WASHINGTON – Republican Sen. Lamar Alexander and Rep. Stephen Fincher are questioning a proposal the Tennessee Valley Authority is considering to purchase wind-generated electricity from Oklahoma.
Alexander and Fincher, R-Frog Jump, sent a letter Wednesday to Bill Johnson, CEO of the TVA, expressing concern about the agency possibly buying wind power from Clean Line Energy Partners in Oklahoma and transporting it 700 miles to Memphis.
“When evaluating Clean Line Energy Partners’ proposal, we hope that TVA will first consider whether TVA needs additional generation capacity and then determine the best option to produce clean, cheap, and reliable electricity for ratepayers in the TVA region,” the two lawmakers wrote.
Alexander is a longstanding opponent of federal tax credits that benefit wind power.
Clean Line Energy approached TVA with the proposal, but details of what it had in mind were unavailable.
In their letter, the senator and representative asked several questions, including whether:
• The purchase of power from that distance would increase security threats to TVA’s system.
• TVA customers would be hit with a rate increase if Congress this year fails to renew the wind-power tax credit. They said the tax break faces “strong opposition.”
• Wind power, much of it generated at night, would benefit TVA when its peak demand for electricity is 4-7 p.m.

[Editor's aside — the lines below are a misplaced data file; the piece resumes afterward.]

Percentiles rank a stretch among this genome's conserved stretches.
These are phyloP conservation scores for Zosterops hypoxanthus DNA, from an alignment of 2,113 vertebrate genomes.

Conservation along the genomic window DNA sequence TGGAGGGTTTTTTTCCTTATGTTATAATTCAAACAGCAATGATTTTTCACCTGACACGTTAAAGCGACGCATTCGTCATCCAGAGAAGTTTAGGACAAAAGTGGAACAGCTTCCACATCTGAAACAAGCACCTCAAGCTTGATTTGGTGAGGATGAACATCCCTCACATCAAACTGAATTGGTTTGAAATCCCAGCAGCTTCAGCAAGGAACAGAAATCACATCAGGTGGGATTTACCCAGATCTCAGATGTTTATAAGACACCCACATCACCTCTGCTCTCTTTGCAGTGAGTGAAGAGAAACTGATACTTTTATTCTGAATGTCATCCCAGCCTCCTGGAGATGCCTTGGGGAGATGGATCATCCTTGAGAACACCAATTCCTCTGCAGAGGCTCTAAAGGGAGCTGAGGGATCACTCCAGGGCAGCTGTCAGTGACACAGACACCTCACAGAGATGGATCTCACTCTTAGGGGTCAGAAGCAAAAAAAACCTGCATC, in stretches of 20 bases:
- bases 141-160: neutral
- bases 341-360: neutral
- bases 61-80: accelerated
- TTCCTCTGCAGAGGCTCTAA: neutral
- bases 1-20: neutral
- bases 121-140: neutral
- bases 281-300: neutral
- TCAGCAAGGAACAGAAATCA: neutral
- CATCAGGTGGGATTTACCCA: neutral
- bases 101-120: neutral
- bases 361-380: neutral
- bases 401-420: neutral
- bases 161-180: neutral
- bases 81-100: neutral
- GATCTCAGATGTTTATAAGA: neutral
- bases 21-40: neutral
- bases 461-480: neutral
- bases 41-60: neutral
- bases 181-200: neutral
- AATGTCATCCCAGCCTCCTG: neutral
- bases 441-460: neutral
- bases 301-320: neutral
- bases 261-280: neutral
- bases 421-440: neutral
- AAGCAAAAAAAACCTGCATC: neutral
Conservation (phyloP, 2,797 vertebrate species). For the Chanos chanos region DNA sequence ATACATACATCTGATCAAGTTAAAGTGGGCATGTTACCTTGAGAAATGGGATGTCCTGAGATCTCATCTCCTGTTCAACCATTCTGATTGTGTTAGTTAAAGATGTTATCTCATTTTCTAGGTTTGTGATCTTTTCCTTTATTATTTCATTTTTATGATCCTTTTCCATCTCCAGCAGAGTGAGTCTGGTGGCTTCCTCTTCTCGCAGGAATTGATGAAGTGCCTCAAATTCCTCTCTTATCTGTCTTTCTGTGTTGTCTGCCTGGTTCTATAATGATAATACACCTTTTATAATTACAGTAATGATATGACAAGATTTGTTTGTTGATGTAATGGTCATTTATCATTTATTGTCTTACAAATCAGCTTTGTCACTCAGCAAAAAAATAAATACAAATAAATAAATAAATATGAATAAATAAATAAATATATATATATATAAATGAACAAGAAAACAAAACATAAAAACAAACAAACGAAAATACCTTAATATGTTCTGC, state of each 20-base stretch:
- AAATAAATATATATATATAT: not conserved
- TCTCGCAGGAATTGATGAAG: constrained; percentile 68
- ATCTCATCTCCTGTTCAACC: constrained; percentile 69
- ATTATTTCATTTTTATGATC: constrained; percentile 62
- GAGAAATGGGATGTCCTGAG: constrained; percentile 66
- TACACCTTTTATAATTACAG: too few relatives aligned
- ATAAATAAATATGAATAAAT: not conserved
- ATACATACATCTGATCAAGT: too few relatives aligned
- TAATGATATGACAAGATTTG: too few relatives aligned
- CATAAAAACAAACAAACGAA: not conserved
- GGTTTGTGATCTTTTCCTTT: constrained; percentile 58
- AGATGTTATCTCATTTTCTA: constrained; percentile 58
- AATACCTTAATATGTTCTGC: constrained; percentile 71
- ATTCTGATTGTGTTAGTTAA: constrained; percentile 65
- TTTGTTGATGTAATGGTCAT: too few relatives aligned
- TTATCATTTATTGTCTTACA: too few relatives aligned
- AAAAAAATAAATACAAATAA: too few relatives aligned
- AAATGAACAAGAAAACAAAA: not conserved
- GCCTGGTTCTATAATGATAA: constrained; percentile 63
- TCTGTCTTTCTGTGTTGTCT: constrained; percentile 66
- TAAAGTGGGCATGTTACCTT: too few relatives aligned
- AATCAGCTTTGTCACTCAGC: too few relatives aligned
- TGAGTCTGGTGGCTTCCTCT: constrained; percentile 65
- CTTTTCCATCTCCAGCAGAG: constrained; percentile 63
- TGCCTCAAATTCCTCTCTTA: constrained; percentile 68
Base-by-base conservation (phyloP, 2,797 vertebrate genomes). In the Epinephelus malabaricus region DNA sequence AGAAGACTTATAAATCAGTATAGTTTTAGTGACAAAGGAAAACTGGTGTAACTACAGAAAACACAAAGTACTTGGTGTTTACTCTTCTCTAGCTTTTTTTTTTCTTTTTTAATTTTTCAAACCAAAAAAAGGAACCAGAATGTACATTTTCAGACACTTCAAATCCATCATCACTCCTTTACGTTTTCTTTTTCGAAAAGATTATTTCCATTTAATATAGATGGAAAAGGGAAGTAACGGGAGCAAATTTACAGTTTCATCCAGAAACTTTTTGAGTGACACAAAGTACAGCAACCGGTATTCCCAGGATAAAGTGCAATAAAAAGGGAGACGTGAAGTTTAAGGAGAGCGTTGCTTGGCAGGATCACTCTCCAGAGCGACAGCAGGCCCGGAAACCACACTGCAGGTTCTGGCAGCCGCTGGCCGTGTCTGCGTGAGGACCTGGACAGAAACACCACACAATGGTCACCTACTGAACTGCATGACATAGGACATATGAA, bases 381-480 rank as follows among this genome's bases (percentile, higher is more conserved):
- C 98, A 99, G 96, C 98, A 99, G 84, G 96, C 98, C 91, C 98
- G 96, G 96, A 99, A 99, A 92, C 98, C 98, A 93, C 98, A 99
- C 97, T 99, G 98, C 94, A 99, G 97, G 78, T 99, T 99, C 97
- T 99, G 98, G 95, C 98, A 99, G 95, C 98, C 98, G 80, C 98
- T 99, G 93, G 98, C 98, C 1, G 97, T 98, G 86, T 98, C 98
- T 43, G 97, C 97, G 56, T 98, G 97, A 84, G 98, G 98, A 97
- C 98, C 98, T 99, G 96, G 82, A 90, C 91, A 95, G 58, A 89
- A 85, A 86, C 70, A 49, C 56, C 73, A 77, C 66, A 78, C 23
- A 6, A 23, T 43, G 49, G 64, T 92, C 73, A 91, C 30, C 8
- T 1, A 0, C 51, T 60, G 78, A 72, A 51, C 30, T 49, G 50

• TVA has compared wind’s cost with that of other types of additional power.
• The deal would affect Tennessee property owners through eminent-domain proceedings, in which government agencies buy land for needed improvements.
• TVA has changed its September 2013 position that reduced electricity demand made additional power unnecessary.
“I’m particularly concerned about any possible use of eminent domain in order to complete this project, and the impact on energy costs this would have on citizens of West Tennessee,” Fincher said in a statement.
In response, TVA officials said they would carefully evaluate the economics of the Clean Line proposal.
“TVA is committed to using multiple sources, including renewable energy, as part of our future supply,” the agency said in a prepared statement.
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